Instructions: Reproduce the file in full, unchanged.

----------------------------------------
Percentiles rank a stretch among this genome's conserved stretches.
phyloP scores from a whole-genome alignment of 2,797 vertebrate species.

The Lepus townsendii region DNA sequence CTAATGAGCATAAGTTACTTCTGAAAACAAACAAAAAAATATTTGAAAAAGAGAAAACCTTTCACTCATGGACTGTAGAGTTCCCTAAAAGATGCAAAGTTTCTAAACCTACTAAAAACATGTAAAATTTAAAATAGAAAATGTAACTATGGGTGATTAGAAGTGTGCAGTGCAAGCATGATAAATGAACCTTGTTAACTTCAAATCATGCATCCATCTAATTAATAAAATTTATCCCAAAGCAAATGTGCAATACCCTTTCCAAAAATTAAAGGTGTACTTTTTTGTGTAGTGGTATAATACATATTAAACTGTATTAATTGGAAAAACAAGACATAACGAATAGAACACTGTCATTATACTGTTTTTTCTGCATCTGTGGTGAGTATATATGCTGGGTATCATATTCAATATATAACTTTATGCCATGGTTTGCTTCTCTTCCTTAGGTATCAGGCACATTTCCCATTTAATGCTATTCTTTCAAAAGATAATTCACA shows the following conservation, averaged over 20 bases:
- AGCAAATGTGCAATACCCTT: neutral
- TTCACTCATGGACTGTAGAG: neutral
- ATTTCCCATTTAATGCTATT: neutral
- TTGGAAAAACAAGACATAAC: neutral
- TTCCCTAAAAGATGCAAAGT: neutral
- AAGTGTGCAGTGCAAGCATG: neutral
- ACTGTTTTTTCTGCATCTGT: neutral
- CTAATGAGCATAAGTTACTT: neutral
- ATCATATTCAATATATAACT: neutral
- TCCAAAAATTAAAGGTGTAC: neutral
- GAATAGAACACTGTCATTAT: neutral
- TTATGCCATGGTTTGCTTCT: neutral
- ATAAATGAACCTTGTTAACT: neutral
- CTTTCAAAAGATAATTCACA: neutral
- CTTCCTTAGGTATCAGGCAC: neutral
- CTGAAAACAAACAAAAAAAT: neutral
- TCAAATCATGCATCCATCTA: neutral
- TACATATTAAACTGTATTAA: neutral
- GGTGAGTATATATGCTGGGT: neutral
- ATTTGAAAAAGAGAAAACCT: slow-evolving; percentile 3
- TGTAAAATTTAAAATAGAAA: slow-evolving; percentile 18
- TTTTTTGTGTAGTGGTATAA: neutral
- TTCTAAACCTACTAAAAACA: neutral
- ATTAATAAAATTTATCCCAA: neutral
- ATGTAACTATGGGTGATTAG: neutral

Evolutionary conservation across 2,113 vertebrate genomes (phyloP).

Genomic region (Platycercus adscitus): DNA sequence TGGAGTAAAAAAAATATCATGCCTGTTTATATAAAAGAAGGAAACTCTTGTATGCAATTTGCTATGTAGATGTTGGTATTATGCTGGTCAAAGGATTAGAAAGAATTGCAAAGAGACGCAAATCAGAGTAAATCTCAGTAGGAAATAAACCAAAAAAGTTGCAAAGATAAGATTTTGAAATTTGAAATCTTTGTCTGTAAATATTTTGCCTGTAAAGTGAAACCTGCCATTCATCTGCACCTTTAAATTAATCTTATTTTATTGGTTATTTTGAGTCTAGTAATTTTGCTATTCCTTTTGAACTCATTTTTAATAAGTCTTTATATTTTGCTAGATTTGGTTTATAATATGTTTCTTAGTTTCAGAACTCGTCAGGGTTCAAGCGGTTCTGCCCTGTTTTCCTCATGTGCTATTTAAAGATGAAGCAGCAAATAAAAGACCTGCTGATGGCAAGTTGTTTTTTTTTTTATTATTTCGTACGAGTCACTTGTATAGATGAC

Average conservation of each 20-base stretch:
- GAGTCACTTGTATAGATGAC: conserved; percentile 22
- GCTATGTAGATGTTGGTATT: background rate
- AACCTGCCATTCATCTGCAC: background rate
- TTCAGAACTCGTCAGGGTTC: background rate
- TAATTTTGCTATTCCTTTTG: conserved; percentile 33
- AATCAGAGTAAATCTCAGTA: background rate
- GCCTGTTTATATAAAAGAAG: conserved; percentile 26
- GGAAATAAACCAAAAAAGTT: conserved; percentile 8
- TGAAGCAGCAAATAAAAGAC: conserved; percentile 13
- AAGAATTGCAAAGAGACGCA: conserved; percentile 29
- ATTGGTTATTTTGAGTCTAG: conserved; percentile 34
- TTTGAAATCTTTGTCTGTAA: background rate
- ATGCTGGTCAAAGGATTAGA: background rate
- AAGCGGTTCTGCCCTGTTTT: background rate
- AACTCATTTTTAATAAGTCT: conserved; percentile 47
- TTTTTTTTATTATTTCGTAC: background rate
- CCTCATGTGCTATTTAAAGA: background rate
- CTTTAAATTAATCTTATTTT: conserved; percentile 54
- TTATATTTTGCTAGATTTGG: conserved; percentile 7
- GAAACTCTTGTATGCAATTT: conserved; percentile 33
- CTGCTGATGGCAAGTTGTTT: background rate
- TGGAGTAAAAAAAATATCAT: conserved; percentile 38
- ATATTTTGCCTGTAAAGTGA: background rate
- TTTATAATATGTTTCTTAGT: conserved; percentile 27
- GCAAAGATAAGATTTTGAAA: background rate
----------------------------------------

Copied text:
Percentiles rank a stretch among this genome's conserved stretches.
phyloP scores from a whole-genome alignment of 2,797 vertebrate species.

The Lepus townsendii region DNA sequence CTAATGAGCATAAGTTACTTCTGAAAACAAACAAAAAAATATTTGAAAAAGAGAAAACCTTTCACTCATGGACTGTAGAGTTCCCTAAAAGATGCAAAGTTTCTAAACCTACTAAAAACATGTAAAATTTAAAATAGAAAATGTAACTATGGGTGATTAGAAGTGTGCAGTGCAAGCATGATAAATGAACCTTGTTAACTTCAAATCATGCATCCATCTAATTAATAAAATTTATCCCAAAGCAAATGTGCAATACCCTTTCCAAAAATTAAAGGTGTACTTTTTTGTGTAGTGGTATAATACATATTAAACTGTATTAATTGGAAAAACAAGACATAACGAATAGAACACTGTCATTATACTGTTTTTTCTGCATCTGTGGTGAGTATATATGCTGGGTATCATATTCAATATATAACTTTATGCCATGGTTTGCTTCTCTTCCTTAGGTATCAGGCACATTTCCCATTTAATGCTATTCTTTCAAAAGATAATTCACA shows the following conservation, averaged over 20 bases:
- AGCAAATGTGCAATACCCTT: neutral
- TTCACTCATGGACTGTAGAG: neutral
- ATTTCCCATTTAATGCTATT: neutral
- TTGGAAAAACAAGACATAAC: neutral
- TTCCCTAAAAGATGCAAAGT: neutral
- AAGTGTGCAGTGCAAGCATG: neutral
- ACTGTTTTTTCTGCATCTGT: neutral
- CTAATGAGCATAAGTTACTT: neutral
- ATCATATTCAATATATAACT: neutral
- TCCAAAAATTAAAGGTGTAC: neutral
- GAATAGAACACTGTCATTAT: neutral
- TTATGCCATGGTTTGCTTCT: neutral
- ATAAATGAACCTTGTTAACT: neutral
- CTTTCAAAAGATAATTCACA: neutral
- CTTCCTTAGGTATCAGGCAC: neutral
- CTGAAAACAAACAAAAAAAT: neutral
- TCAAATCATGCATCCATCTA: neutral
- TACATATTAAACTGTATTAA: neutral
- GGTGAGTATATATGCTGGGT: neutral
- ATTTGAAAAAGAGAAAACCT: slow-evolving; percentile 3
- TGTAAAATTTAAAATAGAAA: slow-evolving; percentile 18
- TTTTTTGTGTAGTGGTATAA: neutral
- TTCTAAACCTACTAAAAACA: neutral
- ATTAATAAAATTTATCCCAA: neutral
- ATGTAACTATGGGTGATTAG: neutral

Evolutionary conservation across 2,113 vertebrate genomes (phyloP).

Genomic region (Platycercus adscitus): DNA sequence TGGAGTAAAAAAAATATCATGCCTGTTTATATAAAAGAAGGAAACTCTTGTATGCAATTTGCTATGTAGATGTTGGTATTATGCTGGTCAAAGGATTAGAAAGAATTGCAAAGAGACGCAAATCAGAGTAAATCTCAGTAGGAAATAAACCAAAAAAGTTGCAAAGATAAGATTTTGAAATTTGAAATCTTTGTCTGTAAATATTTTGCCTGTAAAGTGAAACCTGCCATTCATCTGCACCTTTAAATTAATCTTATTTTATTGGTTATTTTGAGTCTAGTAATTTTGCTATTCCTTTTGAACTCATTTTTAATAAGTCTTTATATTTTGCTAGATTTGGTTTATAATATGTTTCTTAGTTTCAGAACTCGTCAGGGTTCAAGCGGTTCTGCCCTGTTTTCCTCATGTGCTATTTAAAGATGAAGCAGCAAATAAAAGACCTGCTGATGGCAAGTTGTTTTTTTTTTTATTATTTCGTACGAGTCACTTGTATAGATGAC

Average conservation of each 20-base stretch:
- GAGTCACTTGTATAGATGAC: conserved; percentile 22
- GCTATGTAGATGTTGGTATT: background rate
- AACCTGCCATTCATCTGCAC: background rate
- TTCAGAACTCGTCAGGGTTC: background rate
- TAATTTTGCTATTCCTTTTG: conserved; percentile 33
- AATCAGAGTAAATCTCAGTA: background rate
- GCCTGTTTATATAAAAGAAG: conserved; percentile 26
- GGAAATAAACCAAAAAAGTT: conserved; percentile 8
- TGAAGCAGCAAATAAAAGAC: conserved; percentile 13
- AAGAATTGCAAAGAGACGCA: conserved; percentile 29
- ATTGGTTATTTTGAGTCTAG: conserved; percentile 34
- TTTGAAATCTTTGTCTGTAA: background rate
- ATGCTGGTCAAAGGATTAGA: background rate
- AAGCGGTTCTGCCCTGTTTT: background rate
- AACTCATTTTTAATAAGTCT: conserved; percentile 47
- TTTTTTTTATTATTTCGTAC: background rate
- CCTCATGTGCTATTTAAAGA: background rate
- CTTTAAATTAATCTTATTTT: conserved; percentile 54
- TTATATTTTGCTAGATTTGG: conserved; percentile 7
- GAAACTCTTGTATGCAATTT: conserved; percentile 33
- CTGCTGATGGCAAGTTGTTT: background rate
- TGGAGTAAAAAAAATATCAT: conserved; percentile 38
- ATATTTTGCCTGTAAAGTGA: background rate
- TTTATAATATGTTTCTTAGT: conserved; percentile 27
- GCAAAGATAAGATTTTGAAA: background rate